“c- The same rights and responsibilities during marriage and at its dissolution.”
Here also, Yemeni law differentiates between the rights and responsibilities of men and women in marriage.
Article 40 of the Personal Status Laws stipulates the following wife responsibilities:
1- A wife should move to her husband’s house.
2- A wife allows her husband to have sexual intercourse.
3- A wife must do her household duties and obey her husband.
4- A wife cannot leave the house (of her husband) without his permission. The husband cannot ban his wife from going out if she is going to attend to her financial affairs, do her job or look after her disabled parents.
Following are the husband’s responsibilities:
1- A husband must provide an appropriate abode.
2- A husband must provide a adequate financial allowance and clothing.
3- A husband must be fair in treating all his wives, if he is married to more than one wife.
4- A husband must not infringe on his wife’s private property.
5- A husband must not harm his wife, morally or financially.
As far as divorce is concerned, both men and women have the right to ask for divorce, although it is much harder to achieve for a woman than a man.
The man must pay the wife, if she has no children, alimony for four months and the financial divorce settlement (agreed upon before marriage). If the woman has children, the man has in addition to pay expenses for the children’s upkeep until they grow up, the house rent, and expenses for his divorced wife.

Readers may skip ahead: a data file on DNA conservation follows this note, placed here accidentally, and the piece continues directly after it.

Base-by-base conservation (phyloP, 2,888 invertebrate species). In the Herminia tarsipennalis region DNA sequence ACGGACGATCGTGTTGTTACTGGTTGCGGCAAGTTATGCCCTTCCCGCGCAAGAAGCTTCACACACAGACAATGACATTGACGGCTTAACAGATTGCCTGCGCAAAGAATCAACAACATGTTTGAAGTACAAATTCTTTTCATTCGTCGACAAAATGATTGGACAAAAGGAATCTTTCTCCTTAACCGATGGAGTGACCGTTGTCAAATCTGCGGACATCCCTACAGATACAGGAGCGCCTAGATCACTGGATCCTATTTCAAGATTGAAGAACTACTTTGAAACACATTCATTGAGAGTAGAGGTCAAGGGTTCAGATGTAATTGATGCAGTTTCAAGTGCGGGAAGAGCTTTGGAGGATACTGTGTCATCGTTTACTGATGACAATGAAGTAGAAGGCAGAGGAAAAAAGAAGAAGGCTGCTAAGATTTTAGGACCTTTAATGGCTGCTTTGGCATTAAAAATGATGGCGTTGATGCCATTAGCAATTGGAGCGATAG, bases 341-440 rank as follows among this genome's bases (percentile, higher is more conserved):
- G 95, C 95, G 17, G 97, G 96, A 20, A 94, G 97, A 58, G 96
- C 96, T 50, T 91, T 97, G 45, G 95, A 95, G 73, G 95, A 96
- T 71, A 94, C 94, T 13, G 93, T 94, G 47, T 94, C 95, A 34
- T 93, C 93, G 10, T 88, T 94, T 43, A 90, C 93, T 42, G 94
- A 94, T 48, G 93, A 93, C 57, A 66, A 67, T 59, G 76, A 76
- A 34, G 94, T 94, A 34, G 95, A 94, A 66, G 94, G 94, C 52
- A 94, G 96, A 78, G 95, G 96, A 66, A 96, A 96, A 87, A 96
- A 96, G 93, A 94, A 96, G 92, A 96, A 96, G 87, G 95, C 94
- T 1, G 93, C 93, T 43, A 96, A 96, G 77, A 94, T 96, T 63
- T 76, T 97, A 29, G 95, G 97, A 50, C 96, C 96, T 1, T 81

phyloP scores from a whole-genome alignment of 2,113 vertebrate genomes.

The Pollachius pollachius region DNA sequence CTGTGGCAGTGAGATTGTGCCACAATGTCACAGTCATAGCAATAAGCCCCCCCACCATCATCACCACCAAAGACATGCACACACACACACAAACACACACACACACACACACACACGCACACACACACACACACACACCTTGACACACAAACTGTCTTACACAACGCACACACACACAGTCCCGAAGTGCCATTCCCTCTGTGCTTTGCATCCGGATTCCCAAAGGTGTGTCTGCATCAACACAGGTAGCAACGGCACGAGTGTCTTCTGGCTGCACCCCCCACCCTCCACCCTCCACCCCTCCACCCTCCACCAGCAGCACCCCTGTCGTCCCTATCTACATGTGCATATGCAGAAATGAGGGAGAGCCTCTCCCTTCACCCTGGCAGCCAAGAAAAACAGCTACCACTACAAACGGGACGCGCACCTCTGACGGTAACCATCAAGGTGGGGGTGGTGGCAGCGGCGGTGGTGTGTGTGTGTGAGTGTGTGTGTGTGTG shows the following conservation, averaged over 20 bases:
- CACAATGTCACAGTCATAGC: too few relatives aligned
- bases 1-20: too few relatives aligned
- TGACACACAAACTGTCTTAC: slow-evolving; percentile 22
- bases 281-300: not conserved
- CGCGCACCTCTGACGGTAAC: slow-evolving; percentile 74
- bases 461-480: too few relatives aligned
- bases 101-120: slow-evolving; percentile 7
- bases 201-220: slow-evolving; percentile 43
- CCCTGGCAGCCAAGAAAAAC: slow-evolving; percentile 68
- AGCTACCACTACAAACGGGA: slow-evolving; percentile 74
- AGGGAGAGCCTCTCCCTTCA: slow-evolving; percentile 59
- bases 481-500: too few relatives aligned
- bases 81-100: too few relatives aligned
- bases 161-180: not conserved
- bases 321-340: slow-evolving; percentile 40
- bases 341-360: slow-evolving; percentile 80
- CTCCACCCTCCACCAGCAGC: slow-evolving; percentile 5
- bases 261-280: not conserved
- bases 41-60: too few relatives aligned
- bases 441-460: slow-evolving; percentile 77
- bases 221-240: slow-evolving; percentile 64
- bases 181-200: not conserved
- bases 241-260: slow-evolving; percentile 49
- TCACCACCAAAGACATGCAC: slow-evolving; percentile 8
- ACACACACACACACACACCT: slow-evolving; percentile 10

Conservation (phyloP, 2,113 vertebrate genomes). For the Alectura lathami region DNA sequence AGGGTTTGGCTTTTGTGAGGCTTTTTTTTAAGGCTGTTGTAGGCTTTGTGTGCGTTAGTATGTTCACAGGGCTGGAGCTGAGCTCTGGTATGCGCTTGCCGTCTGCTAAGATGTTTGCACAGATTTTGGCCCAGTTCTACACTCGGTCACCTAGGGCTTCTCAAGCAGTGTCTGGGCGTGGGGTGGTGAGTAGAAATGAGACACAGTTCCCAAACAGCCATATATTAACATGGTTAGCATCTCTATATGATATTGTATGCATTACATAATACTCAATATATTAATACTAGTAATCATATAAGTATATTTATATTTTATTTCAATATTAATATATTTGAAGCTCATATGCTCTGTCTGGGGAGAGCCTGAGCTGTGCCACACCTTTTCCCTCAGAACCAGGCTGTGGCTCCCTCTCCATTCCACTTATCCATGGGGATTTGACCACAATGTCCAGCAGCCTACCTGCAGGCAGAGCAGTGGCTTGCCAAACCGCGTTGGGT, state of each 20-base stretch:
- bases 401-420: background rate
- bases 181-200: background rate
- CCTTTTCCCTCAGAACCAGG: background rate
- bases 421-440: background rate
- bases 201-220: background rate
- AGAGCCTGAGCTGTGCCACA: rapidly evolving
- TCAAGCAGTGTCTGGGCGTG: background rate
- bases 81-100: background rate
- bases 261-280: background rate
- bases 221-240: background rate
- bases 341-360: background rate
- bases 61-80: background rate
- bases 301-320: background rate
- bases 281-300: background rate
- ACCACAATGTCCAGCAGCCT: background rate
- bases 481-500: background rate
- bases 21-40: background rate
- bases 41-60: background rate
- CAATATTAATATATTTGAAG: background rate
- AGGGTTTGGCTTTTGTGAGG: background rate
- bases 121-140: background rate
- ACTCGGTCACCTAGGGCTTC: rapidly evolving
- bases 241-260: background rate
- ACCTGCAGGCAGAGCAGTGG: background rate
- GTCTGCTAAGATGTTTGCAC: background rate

“d- The same rights and responsibilities as parents, irrespective of the marital status, in matters relating to their children; in all cases the interests of the children shall be paramount.”
Yemeni law recognizes only formal marriage. Any other relationship such as cohabitation or common law marriage are considered a crime – adultery, punishable by the Yemeni penal law. Any child borne out of wedlock is considered illegitimate and is given a name different to his biological father’s. In reality, society usually imposes marriage on the couple.
“e- The same rights to decide freely and responsibly on the number and spacing of their children and to have access to the information, education, and means to enable them to exercise these rights.”
Public awareness and general policy regarding family planning are lacking in Yemen. There is no law to regulate this matter. It is usually the man’s choice to decide the number of children. Often, however, it is left to nature to decide. Therefore, the annual population growth rate is quite high in Yemen – 3.7%. This causes a population explosion and diminishing of natural resources.